BC dogs suffer as many look to the south

Posted by: Kathy Powelson Tags: There is no tags | Categories: News


The issue of BC based animal rescues pulling dogs from LA shelters and adopting them to local families is a highly contentious issue in the rescue community. For those that pull these dogs (and some cats) they argue that LA shelters are so full that hundreds of dogs (and cats) die each week.

It is true that LA shelters are devastatingly full, and many have 72 hour kill rates. Groups who import Chihuahuas and other small dogs argue that there are not enough small dogs in our shelter and rescue system and by bringing in small dogs, they are reducing the likelihood of people buying a dog from a pet store. Most of the dogs that are being killed in LA shelters are Pit Bull types dogs and those who bring them across the boarder feel a moral obligation to give these misunderstood dogs a second chance. All one needs to do is watch one of Hope for Paws’ tear jerking rescue videos of the many strays left to fend for themselves on LA streets and California deserts to get a small glimpse of how big the problem is.

But what of the BC crisis? Do animals not die in our shelters and on our streets? Do we not have enough Pit Bulls here to defend and fight for their rights? Is our obligation not first to our own animals, in our own back yards?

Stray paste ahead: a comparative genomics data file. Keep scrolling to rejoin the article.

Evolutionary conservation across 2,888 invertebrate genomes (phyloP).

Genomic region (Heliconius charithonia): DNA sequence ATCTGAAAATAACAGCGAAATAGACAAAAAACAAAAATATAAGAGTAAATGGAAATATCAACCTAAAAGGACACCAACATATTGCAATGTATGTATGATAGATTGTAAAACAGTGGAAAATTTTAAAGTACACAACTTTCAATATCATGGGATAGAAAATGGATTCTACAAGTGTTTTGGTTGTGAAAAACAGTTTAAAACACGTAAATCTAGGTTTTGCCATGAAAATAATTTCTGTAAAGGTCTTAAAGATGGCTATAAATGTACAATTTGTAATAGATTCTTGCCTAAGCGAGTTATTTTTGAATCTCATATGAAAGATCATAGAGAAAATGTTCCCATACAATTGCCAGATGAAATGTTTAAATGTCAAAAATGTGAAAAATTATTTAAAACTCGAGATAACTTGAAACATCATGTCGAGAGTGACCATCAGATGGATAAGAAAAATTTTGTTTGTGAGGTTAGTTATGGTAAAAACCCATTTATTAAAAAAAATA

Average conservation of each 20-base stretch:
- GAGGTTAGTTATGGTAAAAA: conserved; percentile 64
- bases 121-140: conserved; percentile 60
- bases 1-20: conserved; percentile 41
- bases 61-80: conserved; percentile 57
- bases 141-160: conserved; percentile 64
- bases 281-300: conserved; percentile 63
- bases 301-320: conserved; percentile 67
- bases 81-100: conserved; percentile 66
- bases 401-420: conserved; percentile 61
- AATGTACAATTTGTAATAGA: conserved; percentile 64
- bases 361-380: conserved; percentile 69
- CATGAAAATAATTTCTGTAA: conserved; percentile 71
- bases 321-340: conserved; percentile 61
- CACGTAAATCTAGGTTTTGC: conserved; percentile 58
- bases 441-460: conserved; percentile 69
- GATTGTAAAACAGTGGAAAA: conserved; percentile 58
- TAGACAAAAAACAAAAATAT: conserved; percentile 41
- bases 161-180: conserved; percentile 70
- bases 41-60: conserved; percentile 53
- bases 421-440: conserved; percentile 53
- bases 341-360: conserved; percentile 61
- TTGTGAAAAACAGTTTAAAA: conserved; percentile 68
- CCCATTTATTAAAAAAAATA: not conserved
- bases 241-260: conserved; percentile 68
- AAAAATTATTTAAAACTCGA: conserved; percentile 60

Northern Dogs

It may seem that our shelter system is not in crisis and because we don’t have the infamous “kill list” of animals that “will be destroyed” within 24 hours if they are not pulled, that animals are not being killed. Much of our crisis, however, exists hundreds of miles away from our metropolitan areas, in isolated, often forgotten communities. We don’t have a “kill list” because there are no shelters and the closest SPCA is an 8 hour drive away (weather permitting).

Many communities do not have the capacity to respond to animal welfare issues and do not have access to veterinary services. Without the support of groups with more capacity and resources, the animals in these community suffer and die on a daily basis. For example, there is an isolated community whose response to their stray dog problem is to place a bounty on dogs head. Communities members will find a stray dog, take it out of town, shoot it, cut off its tail and bring the tail into town for $30. Is this not akin to a kill list? Does this not indicate we are in crisis?

Meet Newton